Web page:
prior to execution of the request to write to the executable file, the modification analysis manager performing the storing step;
the modification analysis manager allowing execution of the request to write to the executable file; and
after execution of the request to write to the executable file, the modification analysis manager performing the comparing and determining steps.
18. The method of claim 11 further comprising:
prior to the modification of the executable file, the modification analysis manager storing the location and content information in an integrity database; and
after the modification of the executable file, the modification analysis manager reading the stored information from the integrity database.
19. A computer readable medium containing a computer program product for distinguishing between a legitimate modification and a malicious modification of a code section of an executable computer file, the computer program product comprising:
program code for identifying a specified number of blocks of a specified size of contiguous substantive content from a specified section of an executable file, prior to a modification of the executable file;
program code for storing, for each identified block, a location of the block, and content-specific information concerning the block, prior to the modification of the executable file;
program code for, after the modification of the executable file, comparing, for each identified block, content at the location of the block after the modification of the executable file with content of the block prior to the modification of the executable file; and
program code for determining a status of the modification of the executable file responsive to a result of the comparison, after the modification of the executable file and for, responsive to determining that greater than a specified threshold percentage of the blocks has been modified, determining that the modification of the executable file comprises a legitimate modification.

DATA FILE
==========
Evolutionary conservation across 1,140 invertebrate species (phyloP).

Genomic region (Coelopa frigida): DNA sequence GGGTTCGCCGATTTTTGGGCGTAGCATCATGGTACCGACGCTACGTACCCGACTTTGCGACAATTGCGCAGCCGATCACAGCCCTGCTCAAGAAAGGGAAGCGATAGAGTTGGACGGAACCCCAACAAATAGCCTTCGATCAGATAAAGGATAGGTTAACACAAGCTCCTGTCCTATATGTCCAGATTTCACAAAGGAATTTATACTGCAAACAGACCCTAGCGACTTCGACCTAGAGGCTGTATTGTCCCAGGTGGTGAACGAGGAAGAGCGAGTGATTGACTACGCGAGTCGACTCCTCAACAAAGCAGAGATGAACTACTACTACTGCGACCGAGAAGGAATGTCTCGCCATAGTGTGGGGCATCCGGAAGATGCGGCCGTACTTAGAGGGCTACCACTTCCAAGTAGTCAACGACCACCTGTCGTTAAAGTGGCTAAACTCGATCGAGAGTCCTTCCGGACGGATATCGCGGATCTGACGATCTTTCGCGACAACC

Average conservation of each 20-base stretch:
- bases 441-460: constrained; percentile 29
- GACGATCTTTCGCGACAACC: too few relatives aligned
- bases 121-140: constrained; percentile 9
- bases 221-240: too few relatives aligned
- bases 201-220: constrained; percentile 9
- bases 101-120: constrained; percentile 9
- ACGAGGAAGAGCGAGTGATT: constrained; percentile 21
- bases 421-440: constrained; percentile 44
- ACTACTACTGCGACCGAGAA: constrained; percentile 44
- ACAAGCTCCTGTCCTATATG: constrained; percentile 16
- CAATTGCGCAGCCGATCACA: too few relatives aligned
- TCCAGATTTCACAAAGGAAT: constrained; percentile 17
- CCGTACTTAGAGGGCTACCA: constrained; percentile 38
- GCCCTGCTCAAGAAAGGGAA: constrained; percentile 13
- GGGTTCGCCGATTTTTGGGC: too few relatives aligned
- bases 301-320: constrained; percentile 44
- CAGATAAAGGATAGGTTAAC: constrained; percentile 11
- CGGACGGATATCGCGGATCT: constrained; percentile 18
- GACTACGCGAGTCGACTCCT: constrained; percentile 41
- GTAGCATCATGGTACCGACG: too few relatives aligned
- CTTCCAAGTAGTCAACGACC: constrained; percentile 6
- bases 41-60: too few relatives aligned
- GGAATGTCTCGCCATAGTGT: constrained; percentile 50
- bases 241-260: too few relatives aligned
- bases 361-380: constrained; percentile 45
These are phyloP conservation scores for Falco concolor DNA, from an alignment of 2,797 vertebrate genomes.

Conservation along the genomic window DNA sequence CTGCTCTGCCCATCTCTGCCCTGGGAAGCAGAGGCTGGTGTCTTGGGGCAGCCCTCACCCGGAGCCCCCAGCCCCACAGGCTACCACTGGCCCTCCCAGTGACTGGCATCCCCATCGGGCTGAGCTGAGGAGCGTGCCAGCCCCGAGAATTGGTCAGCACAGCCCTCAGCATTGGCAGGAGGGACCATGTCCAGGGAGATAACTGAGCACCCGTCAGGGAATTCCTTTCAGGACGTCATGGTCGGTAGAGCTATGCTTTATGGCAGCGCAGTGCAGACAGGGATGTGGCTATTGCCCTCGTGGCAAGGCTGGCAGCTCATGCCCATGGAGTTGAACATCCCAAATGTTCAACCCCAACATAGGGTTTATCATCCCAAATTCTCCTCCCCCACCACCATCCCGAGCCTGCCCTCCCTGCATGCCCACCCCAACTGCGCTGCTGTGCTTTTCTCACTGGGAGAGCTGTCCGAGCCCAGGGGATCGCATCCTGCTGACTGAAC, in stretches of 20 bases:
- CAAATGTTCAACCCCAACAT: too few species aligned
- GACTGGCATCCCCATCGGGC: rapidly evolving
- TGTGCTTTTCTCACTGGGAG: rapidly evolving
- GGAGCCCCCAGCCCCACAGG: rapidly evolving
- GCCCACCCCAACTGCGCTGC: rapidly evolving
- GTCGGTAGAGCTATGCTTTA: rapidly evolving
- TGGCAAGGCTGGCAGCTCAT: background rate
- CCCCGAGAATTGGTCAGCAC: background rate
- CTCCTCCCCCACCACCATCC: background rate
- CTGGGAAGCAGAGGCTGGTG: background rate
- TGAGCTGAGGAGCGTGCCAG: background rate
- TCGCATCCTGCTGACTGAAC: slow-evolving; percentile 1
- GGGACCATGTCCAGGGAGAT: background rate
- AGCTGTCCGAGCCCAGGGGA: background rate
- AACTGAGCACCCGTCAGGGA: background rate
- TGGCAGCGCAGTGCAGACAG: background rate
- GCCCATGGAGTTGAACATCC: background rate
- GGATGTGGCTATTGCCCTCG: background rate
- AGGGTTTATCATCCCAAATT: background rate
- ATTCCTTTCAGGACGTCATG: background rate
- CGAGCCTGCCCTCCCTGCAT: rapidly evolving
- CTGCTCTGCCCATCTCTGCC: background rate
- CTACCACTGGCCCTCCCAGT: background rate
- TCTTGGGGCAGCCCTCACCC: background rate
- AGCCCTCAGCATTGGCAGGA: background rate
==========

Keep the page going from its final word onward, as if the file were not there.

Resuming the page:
20. The computer program product of claim 19 further comprising:
program code for scanning the specified section from end to beginning for blocks of a specified size of contiguous substantive content.
21. A computer readable medium containing a computer program product for distinguishing between a legitimate modification and a malicious modification of an executable computer file that comprises at least two data sections by analyzing a first data section of an executable computer file, the computer program product comprising: program code for storing content information concerning a specified number of blocks of a specified size of contiguous content from the first data section, and for storing content information concerning a first block of a specified size that starts at the beginning of the first data section, and for storing the location of and content information concerning a second block of a specified size that terminates at the end of the first data section, prior to a modification of an executable file; program code for, after the modification of the executable file, comparing, for each block, content at the location of the block after the modification of the executable file with content of the block prior to the modification of the executable file; and program code for, responsive to no block of the first data section having been modified, the modification analysis manager determining that the modification of the executable file comprises a malicious modification.
22. The computer program product of claim 21 further comprising program code for storing an offset of the first block.
23. A computer system for distinguishing between a legitimate modification and a malicious modification of an executable computer file that comprises at least two data sections by analyzing a first data section of the executable computer file, the computer system comprising: a storage module storing content information concerning a specified number of blocks of a specified size of contiguous content from the data section wherein the storage module stores content information concerning a first block of a specified size that starts at the beginning of the first data section, and stores the location of and content information concerning a second block of a specified size that terminates at the end of the first data section, prior to a modification of an executable file; a comparison module comparing, for each block, after the modification of the executable file, content at the location of the block after the modification of the executable file, the comparison module being communicatively coupled to the storage module; and a determination module determining that the modification of the executable file comprises a malicious modification, responsive to no block of the first data section having been modified, the determination module being communicatively coupled to the comparison module.